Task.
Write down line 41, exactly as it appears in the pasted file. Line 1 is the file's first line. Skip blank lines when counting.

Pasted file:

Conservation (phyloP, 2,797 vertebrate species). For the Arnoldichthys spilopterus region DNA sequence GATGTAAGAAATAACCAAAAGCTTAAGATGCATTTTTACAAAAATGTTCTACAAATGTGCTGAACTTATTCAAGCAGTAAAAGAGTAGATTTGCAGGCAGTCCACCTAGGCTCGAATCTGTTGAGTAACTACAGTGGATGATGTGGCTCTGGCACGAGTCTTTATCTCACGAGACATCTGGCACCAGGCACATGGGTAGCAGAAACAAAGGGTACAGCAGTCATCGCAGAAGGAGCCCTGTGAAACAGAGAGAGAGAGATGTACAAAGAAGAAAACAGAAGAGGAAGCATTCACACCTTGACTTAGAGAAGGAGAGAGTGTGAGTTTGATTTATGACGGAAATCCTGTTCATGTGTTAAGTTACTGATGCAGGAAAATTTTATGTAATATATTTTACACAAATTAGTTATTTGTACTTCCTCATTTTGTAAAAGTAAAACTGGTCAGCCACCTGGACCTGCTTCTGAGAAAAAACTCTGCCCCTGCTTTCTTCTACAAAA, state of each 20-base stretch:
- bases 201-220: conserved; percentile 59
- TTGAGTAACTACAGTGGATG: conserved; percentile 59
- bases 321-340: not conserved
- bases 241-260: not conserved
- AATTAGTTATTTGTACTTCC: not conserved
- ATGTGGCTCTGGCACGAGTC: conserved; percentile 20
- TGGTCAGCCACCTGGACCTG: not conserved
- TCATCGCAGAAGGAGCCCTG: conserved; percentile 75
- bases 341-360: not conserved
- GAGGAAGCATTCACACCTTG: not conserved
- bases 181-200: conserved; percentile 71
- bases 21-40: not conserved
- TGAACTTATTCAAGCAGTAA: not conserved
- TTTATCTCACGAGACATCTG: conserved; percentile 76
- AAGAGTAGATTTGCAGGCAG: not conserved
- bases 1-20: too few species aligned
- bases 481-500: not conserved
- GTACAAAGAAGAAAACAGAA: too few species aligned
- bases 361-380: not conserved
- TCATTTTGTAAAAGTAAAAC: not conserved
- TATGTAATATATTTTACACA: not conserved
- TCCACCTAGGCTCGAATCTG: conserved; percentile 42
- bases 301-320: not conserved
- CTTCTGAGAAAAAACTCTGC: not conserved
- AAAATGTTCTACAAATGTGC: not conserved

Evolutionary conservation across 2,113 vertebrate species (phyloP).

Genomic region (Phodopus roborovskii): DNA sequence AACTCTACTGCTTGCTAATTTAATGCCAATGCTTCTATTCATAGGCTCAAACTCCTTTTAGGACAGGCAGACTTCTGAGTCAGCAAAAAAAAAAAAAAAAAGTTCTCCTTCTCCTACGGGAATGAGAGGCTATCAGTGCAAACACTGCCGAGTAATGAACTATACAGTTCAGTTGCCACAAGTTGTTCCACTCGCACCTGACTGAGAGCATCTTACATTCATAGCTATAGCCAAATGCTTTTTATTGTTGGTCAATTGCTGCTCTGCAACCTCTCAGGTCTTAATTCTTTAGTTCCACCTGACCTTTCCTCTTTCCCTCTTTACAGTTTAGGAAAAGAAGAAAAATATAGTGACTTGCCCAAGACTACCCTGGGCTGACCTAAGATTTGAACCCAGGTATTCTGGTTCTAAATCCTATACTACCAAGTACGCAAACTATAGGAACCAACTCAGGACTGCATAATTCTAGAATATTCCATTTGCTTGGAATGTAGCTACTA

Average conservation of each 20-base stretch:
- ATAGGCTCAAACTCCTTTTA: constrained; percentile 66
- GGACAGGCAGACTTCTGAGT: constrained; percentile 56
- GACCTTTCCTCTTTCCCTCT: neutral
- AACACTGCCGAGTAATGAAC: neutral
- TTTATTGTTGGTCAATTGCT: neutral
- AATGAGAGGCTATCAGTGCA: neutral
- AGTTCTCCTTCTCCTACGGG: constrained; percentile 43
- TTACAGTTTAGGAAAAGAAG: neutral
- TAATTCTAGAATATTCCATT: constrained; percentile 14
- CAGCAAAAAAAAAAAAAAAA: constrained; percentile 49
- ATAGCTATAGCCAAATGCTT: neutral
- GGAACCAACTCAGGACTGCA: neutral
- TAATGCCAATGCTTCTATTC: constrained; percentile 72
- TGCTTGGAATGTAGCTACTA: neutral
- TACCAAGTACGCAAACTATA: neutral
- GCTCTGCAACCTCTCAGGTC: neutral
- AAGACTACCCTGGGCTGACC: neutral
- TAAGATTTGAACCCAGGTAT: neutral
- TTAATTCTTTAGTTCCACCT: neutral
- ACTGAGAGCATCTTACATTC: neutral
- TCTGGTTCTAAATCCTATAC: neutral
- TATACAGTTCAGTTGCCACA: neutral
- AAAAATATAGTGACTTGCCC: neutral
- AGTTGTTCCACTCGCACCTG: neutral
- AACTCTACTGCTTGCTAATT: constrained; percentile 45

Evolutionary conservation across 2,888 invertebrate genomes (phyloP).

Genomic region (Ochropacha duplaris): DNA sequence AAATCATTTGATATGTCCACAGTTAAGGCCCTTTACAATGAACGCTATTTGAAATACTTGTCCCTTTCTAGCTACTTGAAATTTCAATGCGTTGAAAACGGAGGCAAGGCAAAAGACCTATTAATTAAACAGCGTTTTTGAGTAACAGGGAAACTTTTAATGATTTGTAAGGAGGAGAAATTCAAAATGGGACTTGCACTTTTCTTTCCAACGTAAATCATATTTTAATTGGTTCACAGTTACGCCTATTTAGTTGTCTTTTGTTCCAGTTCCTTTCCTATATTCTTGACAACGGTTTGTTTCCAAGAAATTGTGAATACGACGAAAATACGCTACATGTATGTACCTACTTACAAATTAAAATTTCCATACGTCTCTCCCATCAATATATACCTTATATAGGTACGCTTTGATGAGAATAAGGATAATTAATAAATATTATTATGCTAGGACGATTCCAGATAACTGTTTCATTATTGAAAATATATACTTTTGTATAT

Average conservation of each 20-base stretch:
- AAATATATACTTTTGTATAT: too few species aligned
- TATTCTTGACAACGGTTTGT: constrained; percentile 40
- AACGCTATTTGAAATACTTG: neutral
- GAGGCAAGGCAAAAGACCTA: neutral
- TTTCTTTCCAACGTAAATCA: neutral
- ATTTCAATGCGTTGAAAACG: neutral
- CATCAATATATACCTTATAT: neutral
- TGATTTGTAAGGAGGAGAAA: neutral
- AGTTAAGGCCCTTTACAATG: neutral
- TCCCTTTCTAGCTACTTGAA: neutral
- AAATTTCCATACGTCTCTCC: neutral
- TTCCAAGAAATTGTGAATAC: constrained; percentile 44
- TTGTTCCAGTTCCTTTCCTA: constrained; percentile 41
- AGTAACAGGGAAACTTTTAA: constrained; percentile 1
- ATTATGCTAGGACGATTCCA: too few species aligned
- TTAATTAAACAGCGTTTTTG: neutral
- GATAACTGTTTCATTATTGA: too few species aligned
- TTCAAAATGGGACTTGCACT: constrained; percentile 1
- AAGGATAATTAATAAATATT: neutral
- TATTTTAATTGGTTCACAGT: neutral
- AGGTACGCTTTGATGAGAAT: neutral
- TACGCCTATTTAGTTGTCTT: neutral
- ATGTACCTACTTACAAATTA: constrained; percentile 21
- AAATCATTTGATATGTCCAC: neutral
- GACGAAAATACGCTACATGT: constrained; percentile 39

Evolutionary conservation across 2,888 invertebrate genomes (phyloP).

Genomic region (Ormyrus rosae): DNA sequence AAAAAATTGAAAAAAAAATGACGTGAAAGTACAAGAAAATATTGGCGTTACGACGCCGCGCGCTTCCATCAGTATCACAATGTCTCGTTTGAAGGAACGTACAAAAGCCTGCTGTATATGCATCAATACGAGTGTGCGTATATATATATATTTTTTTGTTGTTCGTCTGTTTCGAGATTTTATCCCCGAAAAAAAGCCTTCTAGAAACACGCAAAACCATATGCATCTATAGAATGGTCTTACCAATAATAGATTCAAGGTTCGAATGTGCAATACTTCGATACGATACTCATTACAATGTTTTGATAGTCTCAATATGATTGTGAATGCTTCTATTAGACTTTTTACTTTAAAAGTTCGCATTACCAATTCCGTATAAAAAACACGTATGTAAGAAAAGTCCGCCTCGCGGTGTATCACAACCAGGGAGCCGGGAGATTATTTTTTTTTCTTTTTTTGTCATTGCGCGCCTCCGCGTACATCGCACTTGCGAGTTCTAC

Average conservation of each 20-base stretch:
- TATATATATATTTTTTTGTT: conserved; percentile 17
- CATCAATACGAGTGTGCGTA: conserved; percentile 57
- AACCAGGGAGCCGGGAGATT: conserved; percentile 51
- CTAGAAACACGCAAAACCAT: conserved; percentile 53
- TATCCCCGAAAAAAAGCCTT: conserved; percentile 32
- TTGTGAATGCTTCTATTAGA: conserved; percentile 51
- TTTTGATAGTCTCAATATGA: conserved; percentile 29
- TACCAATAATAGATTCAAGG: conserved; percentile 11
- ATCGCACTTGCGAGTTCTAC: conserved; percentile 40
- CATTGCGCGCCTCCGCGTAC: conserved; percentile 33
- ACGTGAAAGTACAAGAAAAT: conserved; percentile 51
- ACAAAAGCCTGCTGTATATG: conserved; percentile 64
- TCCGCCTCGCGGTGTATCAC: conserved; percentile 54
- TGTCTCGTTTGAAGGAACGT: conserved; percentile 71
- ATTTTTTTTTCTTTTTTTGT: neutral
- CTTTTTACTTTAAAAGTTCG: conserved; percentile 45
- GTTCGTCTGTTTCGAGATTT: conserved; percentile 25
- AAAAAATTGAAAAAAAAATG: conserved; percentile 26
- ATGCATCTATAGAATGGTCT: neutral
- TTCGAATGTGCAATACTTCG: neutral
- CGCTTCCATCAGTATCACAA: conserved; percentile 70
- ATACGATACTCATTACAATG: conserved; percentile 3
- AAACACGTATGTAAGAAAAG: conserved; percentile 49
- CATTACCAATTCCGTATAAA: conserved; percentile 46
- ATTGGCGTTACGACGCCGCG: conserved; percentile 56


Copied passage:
- GGAACCAACTCAGGACTGCA: neutral